This verbose encomium is followed by a simpler description of the issues motivating the petition. In the first place, the villagers lived and had properties in lands gifted with hot springs (ὕδατα θερμά/hydata therma; the area is still renowned as a spa centre), which lay between two military camps of Thrace. This province, unlike northern Moesia, was not subject to the high military presence present along the Empire frontiers. However, auxiliary detachments could also be stationed in “unarmed” provinces, especially considering the threats menacing the Danube which the Goths also crossed in 238 CE (HA, Max.Bal. XVI.3, cf. Martin, Dexipp, p. 161-162). Prior to such military pressure, the inhabitants of Skaptokara claimed to have contributed to all the imperial taxes (φόροι/phoroi) without problems, but now they were suffering from abuses (βιάζεσθαι/biazesthai) causing decline (ἐλαττοῦσθαι/elattousthai). Excesses by soldiers upon the local population were not novel in the Roman Empire, as illustrated by the letter of Hadrian to Asia or the governor Iulius Saturninus in Syria.And yet, the phenomenon appears to have aggravated in this period of the mid-third century. Preceding the tumultuous accession of the young Gordian III, an unrefined military man such as Maximinus Thrax ruled, and the army took advantage of the general’s complicity to terrorise the population according to Herodian (VII.3.6). In the case of Skaptopara, a second feature of this rural territory proved particularly detrimental. A fair (πανήγυρις/panêgyris) was held not far from the village (l. 33-34). As we are informed from the speech that Aurelius Pyrrus delivered before the provincial governor – not included in our edition – the market was held several times every year, and most especially at the beginning of October when it enjoyed a special tax-free status for 15 days. In principle, such trading privileges were beneficial and sought after, as attested in the petition of the Mandragoreis and the privileges of Baetocaece. However, they could also attract soldiers who would then requisition quartering. Such negative consequences are not always evident in our sources and could support the position of rabbis who generally opposed fairs in which idolatry was practiced. The people of Skaptopara did not oppose providing hospitality (ξενία/xenia) to provincial governors (ἡγεμόνες/hêgemones) and their procurators (ἐπίτροποι/epitropoi), but they could not endure others who did not provide payment (ἄνευ ἀργ̣υρίου/aneu argyriou). In this sense, the text shows awareness of the legislation regulating the billeting and transport of military personnel (see Edict of Galatia on Transport). Indeed, the petition refers to sacred letters (θεῖαι ἐντολαί/theiai entolai) which should have prevented these abuses after numerous appeals to the provincial authorities. Through such imperial instructions, we know for example that the senators in the Severan period were exempted from hosting soldiers and copies were subsequently put up in their estates (see Jones, “The Sacrae Litterae”). The villagers of Skaptopara were therefore denouncing the lack of effectiveness in previous measures, but still relied on the channels of the Roman administration to find a solution, even if that implied reaching the emperor in the imperial capital. The final section of the petition is based on the same premise.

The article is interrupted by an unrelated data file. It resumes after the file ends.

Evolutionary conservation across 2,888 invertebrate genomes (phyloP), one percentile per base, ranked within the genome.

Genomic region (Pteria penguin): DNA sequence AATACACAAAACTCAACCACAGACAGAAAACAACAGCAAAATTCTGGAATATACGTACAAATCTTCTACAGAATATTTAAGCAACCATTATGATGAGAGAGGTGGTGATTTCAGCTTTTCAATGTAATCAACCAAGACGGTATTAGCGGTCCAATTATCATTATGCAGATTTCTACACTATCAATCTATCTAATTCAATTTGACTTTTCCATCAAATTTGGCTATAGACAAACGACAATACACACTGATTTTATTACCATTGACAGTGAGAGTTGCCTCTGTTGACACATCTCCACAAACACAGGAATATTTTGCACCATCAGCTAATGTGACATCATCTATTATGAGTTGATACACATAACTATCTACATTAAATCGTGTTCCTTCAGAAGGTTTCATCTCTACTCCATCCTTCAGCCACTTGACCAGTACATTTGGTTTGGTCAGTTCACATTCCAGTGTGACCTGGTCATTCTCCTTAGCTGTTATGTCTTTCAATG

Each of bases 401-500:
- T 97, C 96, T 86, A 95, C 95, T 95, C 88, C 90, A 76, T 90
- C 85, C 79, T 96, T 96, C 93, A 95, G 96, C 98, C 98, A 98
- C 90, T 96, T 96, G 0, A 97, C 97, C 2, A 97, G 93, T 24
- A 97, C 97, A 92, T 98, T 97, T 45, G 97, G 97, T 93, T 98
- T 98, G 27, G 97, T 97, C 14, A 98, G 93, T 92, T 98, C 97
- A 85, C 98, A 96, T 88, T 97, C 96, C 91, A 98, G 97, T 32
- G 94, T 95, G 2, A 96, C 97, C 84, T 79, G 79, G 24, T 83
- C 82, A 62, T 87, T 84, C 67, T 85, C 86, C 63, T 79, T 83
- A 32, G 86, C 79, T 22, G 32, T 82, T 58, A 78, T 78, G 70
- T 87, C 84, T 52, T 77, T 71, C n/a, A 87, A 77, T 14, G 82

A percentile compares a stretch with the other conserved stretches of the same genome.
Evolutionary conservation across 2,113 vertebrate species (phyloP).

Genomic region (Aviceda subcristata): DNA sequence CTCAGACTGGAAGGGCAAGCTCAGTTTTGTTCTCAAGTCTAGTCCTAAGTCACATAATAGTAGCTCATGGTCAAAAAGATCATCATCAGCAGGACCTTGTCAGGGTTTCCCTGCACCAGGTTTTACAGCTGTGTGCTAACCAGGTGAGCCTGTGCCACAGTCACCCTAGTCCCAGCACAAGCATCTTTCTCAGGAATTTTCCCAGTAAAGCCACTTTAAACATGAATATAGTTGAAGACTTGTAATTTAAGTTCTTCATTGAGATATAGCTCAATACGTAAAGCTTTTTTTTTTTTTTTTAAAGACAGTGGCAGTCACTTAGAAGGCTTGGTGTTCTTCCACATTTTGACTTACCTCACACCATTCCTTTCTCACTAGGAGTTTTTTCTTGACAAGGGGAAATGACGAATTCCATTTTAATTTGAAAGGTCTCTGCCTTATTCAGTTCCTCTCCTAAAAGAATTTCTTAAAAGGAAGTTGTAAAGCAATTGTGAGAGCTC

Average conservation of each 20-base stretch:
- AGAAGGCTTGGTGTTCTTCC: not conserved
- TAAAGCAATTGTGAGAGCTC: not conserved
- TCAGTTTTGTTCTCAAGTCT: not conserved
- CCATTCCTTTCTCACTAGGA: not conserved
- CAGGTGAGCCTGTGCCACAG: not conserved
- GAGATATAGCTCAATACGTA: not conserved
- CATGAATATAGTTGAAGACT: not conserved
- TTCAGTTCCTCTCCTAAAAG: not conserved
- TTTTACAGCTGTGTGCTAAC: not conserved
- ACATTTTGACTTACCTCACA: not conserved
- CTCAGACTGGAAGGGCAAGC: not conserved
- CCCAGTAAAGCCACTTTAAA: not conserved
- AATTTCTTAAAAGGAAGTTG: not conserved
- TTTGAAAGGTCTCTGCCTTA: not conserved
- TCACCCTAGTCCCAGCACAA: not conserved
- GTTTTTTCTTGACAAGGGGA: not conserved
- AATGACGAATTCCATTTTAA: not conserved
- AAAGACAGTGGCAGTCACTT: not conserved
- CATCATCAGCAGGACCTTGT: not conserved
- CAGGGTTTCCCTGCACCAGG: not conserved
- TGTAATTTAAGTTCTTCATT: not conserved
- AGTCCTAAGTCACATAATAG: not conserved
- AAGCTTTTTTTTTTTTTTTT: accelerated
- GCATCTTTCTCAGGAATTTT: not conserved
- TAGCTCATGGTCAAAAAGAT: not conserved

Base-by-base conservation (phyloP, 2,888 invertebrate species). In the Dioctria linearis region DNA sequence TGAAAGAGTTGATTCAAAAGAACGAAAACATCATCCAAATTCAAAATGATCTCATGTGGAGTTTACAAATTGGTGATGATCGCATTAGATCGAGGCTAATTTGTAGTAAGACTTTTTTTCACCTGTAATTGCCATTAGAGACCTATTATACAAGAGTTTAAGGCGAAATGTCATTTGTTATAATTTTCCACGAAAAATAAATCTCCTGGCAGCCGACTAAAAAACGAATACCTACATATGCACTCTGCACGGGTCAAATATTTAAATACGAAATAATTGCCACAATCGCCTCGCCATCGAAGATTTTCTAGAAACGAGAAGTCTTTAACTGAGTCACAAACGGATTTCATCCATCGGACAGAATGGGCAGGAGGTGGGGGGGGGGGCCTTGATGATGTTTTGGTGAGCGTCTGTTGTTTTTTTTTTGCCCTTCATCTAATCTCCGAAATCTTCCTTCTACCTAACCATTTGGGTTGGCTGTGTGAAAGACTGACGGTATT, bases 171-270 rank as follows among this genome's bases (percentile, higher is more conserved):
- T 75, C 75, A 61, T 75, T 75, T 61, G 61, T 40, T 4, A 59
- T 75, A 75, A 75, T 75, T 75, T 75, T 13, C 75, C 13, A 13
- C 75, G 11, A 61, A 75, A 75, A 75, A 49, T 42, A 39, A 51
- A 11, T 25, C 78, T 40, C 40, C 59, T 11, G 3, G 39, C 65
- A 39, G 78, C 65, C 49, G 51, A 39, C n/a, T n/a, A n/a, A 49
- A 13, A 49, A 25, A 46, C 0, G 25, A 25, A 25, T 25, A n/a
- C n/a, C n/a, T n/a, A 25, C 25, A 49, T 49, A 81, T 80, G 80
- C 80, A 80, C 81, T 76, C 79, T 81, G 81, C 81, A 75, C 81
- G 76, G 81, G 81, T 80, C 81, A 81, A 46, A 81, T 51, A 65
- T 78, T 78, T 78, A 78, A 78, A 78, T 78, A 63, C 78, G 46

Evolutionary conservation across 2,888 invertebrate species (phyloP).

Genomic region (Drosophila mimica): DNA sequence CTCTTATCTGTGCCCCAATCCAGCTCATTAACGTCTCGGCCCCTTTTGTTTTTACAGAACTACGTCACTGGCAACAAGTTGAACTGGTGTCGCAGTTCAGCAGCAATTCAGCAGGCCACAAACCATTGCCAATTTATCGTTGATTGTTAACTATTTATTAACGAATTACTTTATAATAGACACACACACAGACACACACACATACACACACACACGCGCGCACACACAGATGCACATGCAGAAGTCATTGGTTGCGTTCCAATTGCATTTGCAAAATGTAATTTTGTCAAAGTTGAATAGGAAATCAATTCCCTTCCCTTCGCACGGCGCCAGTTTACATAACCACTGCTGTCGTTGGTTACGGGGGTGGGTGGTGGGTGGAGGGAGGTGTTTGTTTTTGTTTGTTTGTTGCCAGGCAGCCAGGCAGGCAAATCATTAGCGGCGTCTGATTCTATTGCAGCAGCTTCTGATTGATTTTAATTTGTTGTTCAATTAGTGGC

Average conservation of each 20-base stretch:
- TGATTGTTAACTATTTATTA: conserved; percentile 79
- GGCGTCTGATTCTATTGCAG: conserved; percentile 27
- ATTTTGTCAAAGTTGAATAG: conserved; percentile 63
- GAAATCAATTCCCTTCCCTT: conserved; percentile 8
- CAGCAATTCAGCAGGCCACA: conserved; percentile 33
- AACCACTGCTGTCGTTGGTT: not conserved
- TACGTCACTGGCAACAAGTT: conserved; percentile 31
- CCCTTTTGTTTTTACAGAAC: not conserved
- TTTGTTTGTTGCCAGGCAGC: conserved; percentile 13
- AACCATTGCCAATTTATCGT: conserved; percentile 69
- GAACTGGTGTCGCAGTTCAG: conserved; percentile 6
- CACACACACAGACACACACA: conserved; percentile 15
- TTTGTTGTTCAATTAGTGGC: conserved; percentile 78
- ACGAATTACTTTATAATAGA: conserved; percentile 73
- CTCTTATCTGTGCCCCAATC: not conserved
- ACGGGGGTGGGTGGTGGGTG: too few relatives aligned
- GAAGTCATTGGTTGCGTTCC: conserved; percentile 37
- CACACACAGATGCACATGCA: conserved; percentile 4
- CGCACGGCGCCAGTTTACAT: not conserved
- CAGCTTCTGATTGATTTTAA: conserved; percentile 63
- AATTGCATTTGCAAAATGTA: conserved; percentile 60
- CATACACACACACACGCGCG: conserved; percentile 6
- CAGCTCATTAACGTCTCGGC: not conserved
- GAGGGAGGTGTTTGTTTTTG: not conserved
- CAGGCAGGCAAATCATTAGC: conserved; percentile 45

From line 73 to 107, the text summarises the arguments and specifies a concrete request after the description of the case. In rhetorical terms, this conclusion is called a preces, and a more dramatic tone predominates. The petitioners refer collectively to unsustainable burdens (τὰ βάρη/ta barê) which threatened survival in their ancestral settlements (προγονικοὶ θεμέλιοι/progonikoi themelioi). Hence, they beg (δεόμεθά/deometha) the emperor who is called in the vocative “invincible Augustus” (ἀνίκητε Σεβαστέ/anikête Sebaste). Again, it is not his military power that is sought after, but rather an imperial rescript (θεία ἀντιγραφή/theia antigraphê), a piece of legislation emanating from Gordian III’s providence (πρόνοια/pronoia) so that they could remain in their homes and pay the corresponding taxes. To this end, the closing sequence underlines that the inhabitants of Skaptopara were ready to set up a stele and display it in public. The epigraphic document, moreover, would not only have legal validity, but also express gratitude towards the Fortune (Τύχη/tychê) of the emperor. As such, the survival of this inscription confirms the commitment of the ancestral settlers of this corner of Thrace, who believed in the solutions provided by not purely rhetorical pleas. The effectiveness of Gordian’s response cannot be measured, although previous legislative efforts to prevent this problem inherent to Roman domination clearly failed. Nonetheless, the most interesting outcome of this text is the illustration of a system by which the local population after the Constitutio Antoniniana could reach its rulers if the provincial administration did not work properly (see Connolly, Lives behind the Laws). The petition of Skaptopara is consequently indicative of a Roman power still directing the acts of its subjects even in a year such as 238 CE, which witnessed unsettling civil wars and obvious indications of Rome’s decline with the Goths crossing the Danube for the first time.